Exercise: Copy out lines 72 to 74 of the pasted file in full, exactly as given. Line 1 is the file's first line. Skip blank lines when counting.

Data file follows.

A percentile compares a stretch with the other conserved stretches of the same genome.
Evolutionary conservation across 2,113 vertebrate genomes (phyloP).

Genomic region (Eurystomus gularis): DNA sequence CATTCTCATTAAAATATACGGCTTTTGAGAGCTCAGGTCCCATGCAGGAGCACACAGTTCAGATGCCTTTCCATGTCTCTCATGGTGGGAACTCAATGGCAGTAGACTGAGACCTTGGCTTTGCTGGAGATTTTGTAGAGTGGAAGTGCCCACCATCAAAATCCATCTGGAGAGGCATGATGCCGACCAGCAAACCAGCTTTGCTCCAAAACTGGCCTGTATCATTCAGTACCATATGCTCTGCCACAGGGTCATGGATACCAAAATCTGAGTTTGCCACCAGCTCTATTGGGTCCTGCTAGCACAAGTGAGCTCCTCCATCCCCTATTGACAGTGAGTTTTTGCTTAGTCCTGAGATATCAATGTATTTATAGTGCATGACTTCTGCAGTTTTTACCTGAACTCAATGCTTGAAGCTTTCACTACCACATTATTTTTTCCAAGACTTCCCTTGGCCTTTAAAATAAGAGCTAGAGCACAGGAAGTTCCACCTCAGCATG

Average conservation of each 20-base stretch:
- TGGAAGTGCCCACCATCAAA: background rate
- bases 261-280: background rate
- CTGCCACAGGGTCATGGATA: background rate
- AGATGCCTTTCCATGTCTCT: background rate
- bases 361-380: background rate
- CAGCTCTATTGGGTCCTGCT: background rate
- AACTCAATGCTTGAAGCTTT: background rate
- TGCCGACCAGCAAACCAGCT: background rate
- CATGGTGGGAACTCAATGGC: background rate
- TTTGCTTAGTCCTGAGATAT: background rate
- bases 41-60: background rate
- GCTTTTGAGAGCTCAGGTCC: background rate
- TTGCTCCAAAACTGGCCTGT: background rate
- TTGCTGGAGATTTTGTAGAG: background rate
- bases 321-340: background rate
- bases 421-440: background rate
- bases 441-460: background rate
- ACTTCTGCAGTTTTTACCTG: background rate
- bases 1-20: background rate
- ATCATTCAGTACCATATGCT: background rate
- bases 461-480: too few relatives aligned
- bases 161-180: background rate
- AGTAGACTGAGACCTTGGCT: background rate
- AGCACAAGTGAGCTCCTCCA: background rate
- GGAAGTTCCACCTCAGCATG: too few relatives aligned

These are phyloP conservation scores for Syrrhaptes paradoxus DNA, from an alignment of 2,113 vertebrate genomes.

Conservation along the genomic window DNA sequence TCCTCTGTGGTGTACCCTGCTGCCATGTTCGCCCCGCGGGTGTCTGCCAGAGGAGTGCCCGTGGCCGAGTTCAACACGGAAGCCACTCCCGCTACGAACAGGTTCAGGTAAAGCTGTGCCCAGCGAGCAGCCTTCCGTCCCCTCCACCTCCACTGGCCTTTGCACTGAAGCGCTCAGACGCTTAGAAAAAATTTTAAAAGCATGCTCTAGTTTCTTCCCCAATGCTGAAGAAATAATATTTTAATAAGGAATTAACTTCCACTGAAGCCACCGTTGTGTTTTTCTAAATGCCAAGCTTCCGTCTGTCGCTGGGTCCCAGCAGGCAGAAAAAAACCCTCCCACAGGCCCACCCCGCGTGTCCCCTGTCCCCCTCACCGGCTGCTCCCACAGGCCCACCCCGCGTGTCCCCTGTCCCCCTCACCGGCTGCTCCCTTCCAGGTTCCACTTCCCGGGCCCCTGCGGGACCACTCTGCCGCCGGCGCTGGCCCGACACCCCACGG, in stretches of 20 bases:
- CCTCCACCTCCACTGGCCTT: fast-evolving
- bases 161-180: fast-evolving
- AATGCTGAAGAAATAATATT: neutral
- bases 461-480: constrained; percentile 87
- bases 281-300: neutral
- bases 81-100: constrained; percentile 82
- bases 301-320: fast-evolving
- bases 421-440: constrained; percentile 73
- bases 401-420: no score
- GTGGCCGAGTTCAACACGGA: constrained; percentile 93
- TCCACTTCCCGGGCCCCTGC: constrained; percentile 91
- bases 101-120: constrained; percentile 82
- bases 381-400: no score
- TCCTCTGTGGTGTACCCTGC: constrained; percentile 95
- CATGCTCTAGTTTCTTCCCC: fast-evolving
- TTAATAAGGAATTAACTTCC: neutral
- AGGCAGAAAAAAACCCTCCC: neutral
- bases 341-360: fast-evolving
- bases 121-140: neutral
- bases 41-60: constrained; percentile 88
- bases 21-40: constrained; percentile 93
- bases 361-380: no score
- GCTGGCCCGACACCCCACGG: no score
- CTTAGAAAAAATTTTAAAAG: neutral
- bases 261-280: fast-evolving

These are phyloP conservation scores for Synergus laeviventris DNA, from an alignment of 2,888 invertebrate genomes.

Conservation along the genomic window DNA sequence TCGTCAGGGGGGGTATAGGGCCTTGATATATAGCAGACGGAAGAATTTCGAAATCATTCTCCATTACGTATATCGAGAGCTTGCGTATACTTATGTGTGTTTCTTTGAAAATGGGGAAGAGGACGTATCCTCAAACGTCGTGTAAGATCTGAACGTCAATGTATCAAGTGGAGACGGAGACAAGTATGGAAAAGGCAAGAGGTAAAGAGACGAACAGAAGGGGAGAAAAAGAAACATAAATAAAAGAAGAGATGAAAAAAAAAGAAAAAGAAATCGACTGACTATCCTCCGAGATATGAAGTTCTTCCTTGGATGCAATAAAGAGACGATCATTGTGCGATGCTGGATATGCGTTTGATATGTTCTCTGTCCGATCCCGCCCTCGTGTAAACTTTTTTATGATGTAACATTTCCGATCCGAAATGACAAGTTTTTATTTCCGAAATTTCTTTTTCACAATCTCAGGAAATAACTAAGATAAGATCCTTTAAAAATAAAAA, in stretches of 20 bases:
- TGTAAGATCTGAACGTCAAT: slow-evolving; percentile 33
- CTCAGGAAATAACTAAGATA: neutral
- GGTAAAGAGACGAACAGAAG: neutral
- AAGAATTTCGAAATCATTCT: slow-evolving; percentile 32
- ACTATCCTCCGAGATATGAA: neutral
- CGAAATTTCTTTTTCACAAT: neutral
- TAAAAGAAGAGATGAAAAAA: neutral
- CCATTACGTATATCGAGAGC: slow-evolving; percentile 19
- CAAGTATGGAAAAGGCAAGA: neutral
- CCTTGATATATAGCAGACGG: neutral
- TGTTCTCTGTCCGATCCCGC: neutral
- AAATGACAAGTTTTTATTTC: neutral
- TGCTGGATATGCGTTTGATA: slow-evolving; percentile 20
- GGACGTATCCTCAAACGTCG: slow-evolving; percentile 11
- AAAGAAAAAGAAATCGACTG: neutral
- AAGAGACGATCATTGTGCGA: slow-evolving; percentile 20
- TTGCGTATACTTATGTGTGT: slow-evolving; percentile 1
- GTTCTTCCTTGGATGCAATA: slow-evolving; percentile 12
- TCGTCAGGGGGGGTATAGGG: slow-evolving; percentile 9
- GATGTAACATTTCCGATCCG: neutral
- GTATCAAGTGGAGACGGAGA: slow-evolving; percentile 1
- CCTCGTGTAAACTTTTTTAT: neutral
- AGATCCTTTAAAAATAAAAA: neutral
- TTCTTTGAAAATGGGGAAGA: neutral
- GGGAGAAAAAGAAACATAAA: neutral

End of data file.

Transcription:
- GGACGTATCCTCAAACGTCG: slow-evolving; percentile 11
- AAAGAAAAAGAAATCGACTG: neutral
- AAGAGACGATCATTGTGCGA: slow-evolving; percentile 20